Shaw and a friend, Brennan McMurry, had been out Saturday night when they were looking for a bite to eat. They tried one Waffle House, but it was too crowded. So they went to the restaurant on Murfreesboro Pike in Antioch, where a gunman opened fire and began killing people, first outside and then inside. It didn't stop until Shaw managed to take the man's rifle away.

When asked about his heroic act, Shaw has repeatedly demurred.

"I did that completely out of a selfish act. I was completely doing it just to save myself. Now, me doing that, I did save other people. But I don't want people to think that I was the Terminator, or Superman or anybody like that. It was just, I figured if I was going to die, he was going to have to work for it."

At the news conference and in interviews, Shaw has said he's sorry for the loss of life at the restaurant, and that he feels badly that he couldn't get to the gunman sooner.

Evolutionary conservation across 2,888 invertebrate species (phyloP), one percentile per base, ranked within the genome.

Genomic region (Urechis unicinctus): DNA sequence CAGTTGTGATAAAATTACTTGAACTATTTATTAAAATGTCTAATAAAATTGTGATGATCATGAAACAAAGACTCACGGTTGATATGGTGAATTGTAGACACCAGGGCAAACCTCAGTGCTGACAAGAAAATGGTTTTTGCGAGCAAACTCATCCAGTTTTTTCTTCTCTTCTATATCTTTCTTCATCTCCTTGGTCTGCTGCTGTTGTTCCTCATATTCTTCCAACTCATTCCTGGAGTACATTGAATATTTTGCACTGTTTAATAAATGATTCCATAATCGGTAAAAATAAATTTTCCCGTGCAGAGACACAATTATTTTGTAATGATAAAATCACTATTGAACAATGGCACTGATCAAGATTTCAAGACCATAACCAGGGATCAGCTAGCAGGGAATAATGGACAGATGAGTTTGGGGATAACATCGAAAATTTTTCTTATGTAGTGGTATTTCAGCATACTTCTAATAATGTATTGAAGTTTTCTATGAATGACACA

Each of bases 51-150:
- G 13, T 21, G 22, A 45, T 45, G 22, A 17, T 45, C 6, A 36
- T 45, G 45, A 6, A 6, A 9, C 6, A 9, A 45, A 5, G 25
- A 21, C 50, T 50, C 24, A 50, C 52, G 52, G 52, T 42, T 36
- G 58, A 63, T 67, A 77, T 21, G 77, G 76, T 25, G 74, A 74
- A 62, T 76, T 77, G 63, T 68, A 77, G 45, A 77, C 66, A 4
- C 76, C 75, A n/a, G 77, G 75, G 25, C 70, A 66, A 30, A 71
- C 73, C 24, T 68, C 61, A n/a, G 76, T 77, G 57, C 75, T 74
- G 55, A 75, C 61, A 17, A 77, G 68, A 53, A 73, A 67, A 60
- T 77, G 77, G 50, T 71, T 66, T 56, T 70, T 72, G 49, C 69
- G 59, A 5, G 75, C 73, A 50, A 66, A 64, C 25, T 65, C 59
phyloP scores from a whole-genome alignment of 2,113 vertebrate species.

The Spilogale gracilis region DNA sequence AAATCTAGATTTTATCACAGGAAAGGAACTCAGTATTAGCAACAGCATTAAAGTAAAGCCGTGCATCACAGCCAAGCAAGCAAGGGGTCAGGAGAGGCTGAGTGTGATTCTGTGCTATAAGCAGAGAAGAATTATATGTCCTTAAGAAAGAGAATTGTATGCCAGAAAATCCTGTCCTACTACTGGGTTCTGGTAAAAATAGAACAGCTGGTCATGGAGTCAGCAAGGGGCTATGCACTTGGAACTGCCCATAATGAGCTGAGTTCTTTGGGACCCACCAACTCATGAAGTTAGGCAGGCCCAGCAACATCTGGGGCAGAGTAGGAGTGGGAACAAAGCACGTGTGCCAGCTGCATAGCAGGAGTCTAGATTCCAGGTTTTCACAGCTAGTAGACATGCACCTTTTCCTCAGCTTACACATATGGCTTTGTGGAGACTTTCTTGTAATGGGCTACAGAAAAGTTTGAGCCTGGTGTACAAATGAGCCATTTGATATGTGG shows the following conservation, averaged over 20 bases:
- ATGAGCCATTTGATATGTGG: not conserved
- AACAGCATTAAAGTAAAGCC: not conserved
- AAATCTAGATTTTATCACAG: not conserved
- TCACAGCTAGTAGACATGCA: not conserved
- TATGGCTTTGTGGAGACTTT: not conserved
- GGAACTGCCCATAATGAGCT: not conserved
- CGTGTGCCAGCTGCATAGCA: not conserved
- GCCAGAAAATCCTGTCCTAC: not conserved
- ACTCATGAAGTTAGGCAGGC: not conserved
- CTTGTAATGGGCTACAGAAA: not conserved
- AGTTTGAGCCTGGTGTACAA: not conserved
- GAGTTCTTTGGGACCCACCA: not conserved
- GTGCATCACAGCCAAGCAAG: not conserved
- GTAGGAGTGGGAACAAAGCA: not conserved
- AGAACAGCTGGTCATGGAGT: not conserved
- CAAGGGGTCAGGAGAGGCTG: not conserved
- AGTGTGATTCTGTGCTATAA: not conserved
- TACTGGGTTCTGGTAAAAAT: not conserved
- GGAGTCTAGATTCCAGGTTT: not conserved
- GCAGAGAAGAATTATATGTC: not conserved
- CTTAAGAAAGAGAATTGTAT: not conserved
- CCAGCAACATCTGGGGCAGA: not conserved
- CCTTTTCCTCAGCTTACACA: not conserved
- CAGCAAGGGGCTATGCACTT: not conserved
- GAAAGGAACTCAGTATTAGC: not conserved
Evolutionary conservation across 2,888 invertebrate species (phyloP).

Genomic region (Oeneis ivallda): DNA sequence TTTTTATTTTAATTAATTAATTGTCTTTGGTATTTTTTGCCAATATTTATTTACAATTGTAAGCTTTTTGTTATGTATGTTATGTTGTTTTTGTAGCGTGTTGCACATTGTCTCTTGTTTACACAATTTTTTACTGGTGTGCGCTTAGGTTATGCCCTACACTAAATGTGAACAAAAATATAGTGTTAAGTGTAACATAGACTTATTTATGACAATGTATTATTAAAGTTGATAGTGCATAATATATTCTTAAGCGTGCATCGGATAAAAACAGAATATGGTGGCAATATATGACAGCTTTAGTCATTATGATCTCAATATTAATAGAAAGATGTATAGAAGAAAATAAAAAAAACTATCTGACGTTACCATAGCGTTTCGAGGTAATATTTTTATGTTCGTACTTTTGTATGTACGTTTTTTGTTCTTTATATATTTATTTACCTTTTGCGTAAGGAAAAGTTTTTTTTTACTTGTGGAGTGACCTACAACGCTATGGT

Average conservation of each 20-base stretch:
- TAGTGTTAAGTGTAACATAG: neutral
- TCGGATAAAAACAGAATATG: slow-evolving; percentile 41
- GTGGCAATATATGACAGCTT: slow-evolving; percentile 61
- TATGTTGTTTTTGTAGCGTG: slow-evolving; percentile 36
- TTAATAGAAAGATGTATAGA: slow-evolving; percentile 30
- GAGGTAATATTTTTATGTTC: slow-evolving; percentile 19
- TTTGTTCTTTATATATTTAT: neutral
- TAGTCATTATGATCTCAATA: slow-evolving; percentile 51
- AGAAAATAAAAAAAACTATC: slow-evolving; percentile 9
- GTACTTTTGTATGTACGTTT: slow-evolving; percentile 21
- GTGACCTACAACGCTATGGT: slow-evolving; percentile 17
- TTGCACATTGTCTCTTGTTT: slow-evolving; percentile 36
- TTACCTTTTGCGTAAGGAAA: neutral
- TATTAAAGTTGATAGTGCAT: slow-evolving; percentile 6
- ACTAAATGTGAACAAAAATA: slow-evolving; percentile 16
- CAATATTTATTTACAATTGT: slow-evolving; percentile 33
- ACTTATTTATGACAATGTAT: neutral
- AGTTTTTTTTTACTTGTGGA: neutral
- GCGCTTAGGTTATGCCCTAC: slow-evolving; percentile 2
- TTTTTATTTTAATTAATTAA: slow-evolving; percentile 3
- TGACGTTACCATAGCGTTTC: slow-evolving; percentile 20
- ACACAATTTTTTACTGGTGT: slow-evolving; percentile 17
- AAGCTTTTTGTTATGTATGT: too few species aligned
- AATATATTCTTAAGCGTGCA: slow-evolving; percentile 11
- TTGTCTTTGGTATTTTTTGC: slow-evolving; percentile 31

When the shooting started, Shaw said he dived toward the bathroom. A bullet grazed his elbow — and he realized there was nowhere else for him to go. When Shaw saw the gunman point the barrel of his rifle down toward the ground, pausing to either reload or fix a jam, Shaw saw his chance.

"This is it here, this is all you have," he recalled thinking, in an interview at his house with local TV news station WSMV.

"In the bathroom, it's only one way in and one way out, and I was like, he's going to have to work for this kill — for me, personally. So I just got a head full of steam, and I ran through the door. And it worked out like I wanted it to," he said.

When asked if he had been scared, Shaw laughed and said, "Yes."

Shaw said he hit the gunman with the door. He then grabbed the rifle, burning the palm of his hand, and eventually wrestled it away. During their struggle, Shaw said, the attacker spoke to him.

"He was cursing me, because, you know, I was taking his gun from him. And then after I got the gun, he was just like — he acted like I was in the wrong," Shaw said. "And I was like, 'I'm just trying to live.' "

Shaw said that at the time, his own wounds and the gunman's strange appearance didn't matter.